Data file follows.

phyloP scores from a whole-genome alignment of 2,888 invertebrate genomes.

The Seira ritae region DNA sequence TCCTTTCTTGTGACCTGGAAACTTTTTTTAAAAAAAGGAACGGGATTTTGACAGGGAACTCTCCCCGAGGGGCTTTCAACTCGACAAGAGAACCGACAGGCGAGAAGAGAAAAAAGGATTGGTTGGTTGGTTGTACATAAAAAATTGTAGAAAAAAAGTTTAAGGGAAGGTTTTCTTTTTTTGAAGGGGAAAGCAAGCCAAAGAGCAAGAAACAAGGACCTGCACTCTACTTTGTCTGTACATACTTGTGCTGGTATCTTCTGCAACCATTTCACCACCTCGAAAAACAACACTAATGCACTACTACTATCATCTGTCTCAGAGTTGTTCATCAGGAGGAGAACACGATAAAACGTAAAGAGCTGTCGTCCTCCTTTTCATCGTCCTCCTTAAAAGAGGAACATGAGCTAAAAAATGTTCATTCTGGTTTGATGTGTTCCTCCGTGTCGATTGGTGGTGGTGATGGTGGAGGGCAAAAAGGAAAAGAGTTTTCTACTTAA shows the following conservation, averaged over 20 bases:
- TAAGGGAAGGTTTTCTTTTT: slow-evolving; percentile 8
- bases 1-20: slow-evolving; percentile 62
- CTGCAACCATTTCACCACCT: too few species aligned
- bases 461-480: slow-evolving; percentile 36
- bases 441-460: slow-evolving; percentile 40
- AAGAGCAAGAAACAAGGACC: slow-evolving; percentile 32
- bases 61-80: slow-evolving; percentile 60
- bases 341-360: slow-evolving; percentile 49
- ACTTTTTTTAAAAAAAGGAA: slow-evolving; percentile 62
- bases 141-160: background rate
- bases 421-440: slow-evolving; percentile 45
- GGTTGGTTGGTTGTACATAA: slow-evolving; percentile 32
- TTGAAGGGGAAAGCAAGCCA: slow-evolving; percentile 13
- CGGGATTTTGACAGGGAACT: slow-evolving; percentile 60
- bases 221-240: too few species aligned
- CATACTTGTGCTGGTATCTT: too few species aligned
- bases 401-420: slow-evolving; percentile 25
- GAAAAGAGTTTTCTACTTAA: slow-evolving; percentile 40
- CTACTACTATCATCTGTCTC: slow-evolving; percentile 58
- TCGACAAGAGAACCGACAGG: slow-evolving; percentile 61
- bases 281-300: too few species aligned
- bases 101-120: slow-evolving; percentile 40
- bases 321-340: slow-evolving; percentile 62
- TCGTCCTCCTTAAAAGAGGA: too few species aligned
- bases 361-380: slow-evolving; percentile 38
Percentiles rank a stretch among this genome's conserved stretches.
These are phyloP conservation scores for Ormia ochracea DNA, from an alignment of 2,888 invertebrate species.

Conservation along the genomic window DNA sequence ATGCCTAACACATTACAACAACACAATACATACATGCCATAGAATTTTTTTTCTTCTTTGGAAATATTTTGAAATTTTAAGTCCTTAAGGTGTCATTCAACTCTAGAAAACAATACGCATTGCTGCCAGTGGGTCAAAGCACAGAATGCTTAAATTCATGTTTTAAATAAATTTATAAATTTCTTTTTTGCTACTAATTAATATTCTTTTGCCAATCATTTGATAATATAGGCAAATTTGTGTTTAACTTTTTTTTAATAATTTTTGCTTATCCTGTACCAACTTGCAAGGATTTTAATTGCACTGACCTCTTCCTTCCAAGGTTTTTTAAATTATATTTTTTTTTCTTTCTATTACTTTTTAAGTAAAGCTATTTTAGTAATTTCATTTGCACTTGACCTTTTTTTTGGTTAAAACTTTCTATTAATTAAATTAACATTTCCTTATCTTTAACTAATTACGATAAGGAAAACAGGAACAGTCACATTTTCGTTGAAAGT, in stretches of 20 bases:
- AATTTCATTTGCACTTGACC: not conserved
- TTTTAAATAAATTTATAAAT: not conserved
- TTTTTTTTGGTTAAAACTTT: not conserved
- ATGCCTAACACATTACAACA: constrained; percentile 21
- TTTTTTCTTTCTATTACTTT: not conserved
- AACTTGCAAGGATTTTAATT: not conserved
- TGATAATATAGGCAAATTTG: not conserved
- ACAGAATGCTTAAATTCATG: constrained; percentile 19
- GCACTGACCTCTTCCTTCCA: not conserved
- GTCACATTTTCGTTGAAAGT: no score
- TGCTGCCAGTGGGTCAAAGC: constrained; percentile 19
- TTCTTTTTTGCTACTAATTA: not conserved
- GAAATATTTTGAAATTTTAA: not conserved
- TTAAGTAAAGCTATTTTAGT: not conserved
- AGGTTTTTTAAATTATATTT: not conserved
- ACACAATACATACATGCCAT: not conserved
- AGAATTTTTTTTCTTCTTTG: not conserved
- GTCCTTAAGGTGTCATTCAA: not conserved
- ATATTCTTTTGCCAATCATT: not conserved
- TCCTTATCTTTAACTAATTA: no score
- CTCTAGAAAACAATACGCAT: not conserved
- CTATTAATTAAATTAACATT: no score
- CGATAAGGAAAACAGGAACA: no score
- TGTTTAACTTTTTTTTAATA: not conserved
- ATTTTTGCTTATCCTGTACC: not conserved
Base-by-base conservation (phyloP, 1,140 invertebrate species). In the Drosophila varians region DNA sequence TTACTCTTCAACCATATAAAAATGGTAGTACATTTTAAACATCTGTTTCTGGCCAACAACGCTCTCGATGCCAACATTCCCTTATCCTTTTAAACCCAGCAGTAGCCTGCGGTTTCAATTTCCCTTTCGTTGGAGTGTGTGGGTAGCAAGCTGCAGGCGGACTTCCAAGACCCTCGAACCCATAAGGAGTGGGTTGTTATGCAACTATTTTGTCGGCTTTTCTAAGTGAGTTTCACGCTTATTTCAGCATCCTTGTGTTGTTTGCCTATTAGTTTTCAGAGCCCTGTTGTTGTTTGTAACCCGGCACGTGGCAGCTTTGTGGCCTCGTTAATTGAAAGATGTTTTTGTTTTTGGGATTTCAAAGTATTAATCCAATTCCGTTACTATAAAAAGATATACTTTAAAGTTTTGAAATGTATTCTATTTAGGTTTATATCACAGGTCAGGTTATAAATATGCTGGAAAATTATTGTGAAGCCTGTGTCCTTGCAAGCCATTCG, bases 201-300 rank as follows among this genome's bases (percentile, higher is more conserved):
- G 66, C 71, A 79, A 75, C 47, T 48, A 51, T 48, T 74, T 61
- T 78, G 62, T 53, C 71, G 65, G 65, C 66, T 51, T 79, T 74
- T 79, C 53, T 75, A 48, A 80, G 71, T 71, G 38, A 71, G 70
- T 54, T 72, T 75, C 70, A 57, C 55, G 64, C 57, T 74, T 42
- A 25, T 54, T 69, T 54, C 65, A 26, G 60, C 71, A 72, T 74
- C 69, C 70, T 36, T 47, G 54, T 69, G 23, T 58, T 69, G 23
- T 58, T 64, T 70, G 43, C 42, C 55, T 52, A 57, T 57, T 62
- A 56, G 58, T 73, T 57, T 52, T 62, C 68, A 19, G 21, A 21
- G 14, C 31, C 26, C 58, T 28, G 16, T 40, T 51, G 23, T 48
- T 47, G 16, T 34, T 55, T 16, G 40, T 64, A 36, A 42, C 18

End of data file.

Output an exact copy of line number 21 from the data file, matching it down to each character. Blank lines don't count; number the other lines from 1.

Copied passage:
- CTACTACTATCATCTGTCTC: slow-evolving; percentile 58